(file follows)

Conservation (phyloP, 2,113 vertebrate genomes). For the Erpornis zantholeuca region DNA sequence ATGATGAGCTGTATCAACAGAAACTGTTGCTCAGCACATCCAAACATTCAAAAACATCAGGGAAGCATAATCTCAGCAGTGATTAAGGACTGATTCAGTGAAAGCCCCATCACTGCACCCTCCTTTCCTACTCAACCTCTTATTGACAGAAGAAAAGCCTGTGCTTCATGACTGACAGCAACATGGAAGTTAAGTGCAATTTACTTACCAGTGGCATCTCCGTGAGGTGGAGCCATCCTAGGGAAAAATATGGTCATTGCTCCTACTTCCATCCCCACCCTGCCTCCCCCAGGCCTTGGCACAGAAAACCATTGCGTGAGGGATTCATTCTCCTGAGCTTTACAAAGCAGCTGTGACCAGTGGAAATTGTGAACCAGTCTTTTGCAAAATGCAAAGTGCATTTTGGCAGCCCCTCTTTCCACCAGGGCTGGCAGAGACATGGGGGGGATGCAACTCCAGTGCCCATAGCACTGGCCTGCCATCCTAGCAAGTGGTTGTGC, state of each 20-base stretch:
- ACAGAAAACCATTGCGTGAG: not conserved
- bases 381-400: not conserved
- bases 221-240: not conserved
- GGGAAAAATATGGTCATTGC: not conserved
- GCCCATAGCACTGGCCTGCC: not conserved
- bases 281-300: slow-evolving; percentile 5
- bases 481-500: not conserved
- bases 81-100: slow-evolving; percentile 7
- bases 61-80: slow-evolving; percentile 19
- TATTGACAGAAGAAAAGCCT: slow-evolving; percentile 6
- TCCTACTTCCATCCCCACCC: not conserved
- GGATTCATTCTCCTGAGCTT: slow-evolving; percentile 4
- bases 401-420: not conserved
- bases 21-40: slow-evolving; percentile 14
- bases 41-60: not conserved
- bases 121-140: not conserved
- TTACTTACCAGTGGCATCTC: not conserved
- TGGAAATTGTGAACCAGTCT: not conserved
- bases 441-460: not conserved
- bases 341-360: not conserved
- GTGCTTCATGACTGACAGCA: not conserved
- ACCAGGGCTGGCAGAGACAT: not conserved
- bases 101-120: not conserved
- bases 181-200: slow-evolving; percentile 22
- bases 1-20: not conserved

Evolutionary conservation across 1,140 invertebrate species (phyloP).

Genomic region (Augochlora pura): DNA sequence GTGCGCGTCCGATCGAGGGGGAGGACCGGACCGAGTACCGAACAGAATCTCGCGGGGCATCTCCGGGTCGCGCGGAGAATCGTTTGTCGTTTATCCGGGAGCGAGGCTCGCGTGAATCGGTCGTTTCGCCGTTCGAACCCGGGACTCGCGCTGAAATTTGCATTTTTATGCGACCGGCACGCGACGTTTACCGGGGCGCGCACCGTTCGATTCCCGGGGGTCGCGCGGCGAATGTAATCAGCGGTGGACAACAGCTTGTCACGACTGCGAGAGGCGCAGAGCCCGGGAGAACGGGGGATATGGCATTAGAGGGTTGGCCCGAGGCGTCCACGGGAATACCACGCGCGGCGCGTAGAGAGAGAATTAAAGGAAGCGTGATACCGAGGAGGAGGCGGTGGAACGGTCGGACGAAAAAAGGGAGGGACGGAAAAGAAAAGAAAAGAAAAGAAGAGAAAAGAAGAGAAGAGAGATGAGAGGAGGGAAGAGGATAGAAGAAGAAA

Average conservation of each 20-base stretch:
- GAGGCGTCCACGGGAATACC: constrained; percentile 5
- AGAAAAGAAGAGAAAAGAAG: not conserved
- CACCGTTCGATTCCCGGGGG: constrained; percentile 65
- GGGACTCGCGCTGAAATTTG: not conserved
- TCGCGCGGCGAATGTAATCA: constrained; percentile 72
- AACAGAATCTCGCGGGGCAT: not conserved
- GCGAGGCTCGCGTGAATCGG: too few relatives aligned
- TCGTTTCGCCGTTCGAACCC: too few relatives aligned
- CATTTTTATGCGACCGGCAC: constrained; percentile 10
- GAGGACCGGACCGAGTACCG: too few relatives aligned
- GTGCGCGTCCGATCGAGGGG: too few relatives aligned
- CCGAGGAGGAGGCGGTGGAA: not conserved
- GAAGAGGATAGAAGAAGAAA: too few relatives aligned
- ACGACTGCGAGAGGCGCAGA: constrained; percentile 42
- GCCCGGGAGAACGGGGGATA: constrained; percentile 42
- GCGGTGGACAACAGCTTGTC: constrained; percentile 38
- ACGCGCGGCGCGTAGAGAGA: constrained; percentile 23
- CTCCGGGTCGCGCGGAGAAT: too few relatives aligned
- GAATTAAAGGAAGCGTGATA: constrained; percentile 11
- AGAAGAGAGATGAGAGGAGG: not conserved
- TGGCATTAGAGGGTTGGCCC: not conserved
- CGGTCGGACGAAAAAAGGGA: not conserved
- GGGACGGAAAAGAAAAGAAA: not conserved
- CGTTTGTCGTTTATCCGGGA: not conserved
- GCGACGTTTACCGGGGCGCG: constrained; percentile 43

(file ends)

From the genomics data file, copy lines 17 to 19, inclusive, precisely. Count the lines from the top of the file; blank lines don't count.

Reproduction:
- bases 121-140: not conserved
- TTACTTACCAGTGGCATCTC: not conserved
- TGGAAATTGTGAACCAGTCT: not conserved